Sunday, January 05, 2020

BBC leaves out key events in Syrian Jews' timeline

BBC Arabic, you  are being watched! A report on  6 November ostensibly  provided  a timeline  to the history of Jews in Syria, while actually leaving out  important events such as the Damascus Blood Libel of 1840 and the 1947 Aleppo riots, according to CAMERA Arabic. The report focused on a promise by President Putin to help the Jews of Syria (a cost-free exercise to gain brownie points with the West), but asks, 'where are they ?' This is a reasonable question, as there are fewer than 20 Jews from a 1948 community of 38,000 still living there. (Via BBC Watch)



BBC Arabic video clip from August 2019 showing one of the last of the Damascus synagogues. Three of the last Jews in the city are interviewed

1. The BBC removed JIMENA’s account of the 1840 Damascus blood libel, a true landmark of 19th century history of the Jewish people as a whole. To quote the original JIMENA timeline (originally in English, in-bracket remarks by CAMERA Arabic): “1840 –Eight members of the Jewish community were falsely accused of ritual murder of a Christian monk during the Damascus Affair. The men were tortured, killed and forced to convert to Islam [all tortured, and some of them were either killed or forced to convert]. The Jewish synagogue of Jobar is destroyed [its interior was pillaged and vandalised by an angry mob]”.

Notably, the affair influenced not only the Jews in Damascus (and the Ottoman Empire which controlled it between 1516-1918) but was also pivotal to world Jewry – operating globally to protect fellow Jews in a way that was unbeknown to remote communities until then.

To get a better idea of just how gross of an omission it is to remove the Damascus blood libel from a chronicle of Jewish history in Syria, it should be emphasised that it appeared not only in all of JIMENA’s three webpages, but also in many other online chronicles of the history of Syrian Jews.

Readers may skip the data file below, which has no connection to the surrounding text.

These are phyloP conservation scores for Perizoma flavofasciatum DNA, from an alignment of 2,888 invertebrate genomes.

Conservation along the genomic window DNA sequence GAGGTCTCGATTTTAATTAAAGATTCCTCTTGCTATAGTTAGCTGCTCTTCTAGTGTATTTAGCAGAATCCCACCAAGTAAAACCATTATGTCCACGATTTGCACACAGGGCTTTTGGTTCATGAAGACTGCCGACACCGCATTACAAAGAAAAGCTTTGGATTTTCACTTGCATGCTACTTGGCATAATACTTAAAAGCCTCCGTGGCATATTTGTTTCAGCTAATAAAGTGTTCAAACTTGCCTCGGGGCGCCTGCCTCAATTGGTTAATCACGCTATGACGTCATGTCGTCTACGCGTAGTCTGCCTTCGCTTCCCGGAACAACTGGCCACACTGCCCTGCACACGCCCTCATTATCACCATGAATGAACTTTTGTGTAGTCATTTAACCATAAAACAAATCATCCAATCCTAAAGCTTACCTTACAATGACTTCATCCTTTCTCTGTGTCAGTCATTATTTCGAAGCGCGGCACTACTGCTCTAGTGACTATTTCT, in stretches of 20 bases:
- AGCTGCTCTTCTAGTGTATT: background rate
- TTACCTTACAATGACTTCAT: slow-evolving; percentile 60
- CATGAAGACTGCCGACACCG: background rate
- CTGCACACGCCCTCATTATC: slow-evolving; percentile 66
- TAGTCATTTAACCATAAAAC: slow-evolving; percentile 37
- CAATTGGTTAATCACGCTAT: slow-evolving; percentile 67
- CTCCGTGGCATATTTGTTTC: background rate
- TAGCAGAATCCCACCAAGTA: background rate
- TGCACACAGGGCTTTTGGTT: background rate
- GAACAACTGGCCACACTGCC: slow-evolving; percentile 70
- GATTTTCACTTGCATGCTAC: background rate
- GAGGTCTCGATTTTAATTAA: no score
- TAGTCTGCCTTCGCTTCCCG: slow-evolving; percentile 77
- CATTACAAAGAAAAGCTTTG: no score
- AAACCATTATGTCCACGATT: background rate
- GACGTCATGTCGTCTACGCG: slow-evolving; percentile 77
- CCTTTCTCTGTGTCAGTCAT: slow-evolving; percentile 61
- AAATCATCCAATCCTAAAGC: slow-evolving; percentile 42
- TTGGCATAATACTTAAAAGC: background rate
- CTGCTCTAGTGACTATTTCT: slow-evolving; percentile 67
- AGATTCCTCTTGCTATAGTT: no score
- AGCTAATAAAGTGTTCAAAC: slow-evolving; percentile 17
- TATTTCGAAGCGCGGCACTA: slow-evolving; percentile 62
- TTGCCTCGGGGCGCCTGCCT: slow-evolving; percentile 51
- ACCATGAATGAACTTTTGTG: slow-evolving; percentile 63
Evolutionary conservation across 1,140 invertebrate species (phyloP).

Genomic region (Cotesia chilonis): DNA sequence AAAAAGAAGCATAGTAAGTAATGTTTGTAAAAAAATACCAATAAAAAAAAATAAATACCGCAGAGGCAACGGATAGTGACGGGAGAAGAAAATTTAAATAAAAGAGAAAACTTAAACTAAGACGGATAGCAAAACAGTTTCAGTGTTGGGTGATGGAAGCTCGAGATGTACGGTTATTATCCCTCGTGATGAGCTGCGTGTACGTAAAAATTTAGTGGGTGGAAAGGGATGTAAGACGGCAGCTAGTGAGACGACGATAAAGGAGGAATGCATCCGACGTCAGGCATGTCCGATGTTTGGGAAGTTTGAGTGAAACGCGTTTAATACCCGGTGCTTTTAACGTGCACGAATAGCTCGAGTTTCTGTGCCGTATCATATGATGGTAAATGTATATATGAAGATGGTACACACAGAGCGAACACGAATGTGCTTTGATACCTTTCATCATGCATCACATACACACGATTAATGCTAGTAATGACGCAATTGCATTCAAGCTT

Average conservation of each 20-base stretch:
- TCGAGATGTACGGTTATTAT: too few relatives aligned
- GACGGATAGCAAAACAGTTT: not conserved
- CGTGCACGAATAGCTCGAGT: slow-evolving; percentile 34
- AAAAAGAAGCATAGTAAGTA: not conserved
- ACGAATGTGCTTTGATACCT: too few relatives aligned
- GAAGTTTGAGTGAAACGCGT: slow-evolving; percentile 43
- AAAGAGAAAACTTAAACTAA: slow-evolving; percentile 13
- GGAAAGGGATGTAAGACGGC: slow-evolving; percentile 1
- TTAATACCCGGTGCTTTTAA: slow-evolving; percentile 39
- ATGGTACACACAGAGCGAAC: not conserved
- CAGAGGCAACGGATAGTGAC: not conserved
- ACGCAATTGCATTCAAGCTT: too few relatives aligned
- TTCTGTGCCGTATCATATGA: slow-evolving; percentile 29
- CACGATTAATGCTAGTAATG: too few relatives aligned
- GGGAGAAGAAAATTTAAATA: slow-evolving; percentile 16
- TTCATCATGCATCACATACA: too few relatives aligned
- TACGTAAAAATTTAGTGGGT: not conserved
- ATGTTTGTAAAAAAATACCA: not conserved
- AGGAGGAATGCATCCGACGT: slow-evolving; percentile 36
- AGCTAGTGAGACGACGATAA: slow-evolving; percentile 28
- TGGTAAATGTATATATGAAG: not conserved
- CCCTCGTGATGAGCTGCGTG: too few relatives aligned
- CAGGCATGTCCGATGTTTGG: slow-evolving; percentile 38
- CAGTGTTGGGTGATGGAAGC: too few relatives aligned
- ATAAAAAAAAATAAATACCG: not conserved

2. The BBC kept the following entry in place: “In 1850, many Jewish families leave Syria for Egypt, then [depart] from it to England”. However, it removed JIMENA’s phrase that made a connection between the departure and the blood libel, thus creating the false impression that it was spontaneous or due to an unknown reason.*

3. The BBC added an entry, stating that “in the 1800s Jews were granted a legal status known as Dhimmis’, and they were required to pay the head tax [Arabic: Jizya جزية]”. In fact, the Dhimmi legal status, historically granted to members of some religious minorities who were subjected to Muslim rule, as well as the obligatory Jizya tax that was imposed on them along with it, are both thought to be almost as old as Islam itself; a few of the most ancient Islamic texts (in the case of Jizya, even the Qur’an) refer to them.

 Specifically regarding the Jews of the areas which now consist modern Syria, their designation as Dhimmis who owe mandatory tax to the state was in effect up to 1856, under the Ottoman Empire as well as under the Muslim rulers that preceded it. Between 1856-1909 Jizya was replaced with a different tax, “Badal Askari”, that Jews and Christians paid in order to become exempt from military service. However, at least some of them considered the new tax as “Jizya with a new name”.

Read article in full

*One factor was the opening of the Suez Canal which deprived many Jews of their livelihoods. Another was the 1960 - Druze- Christian war.

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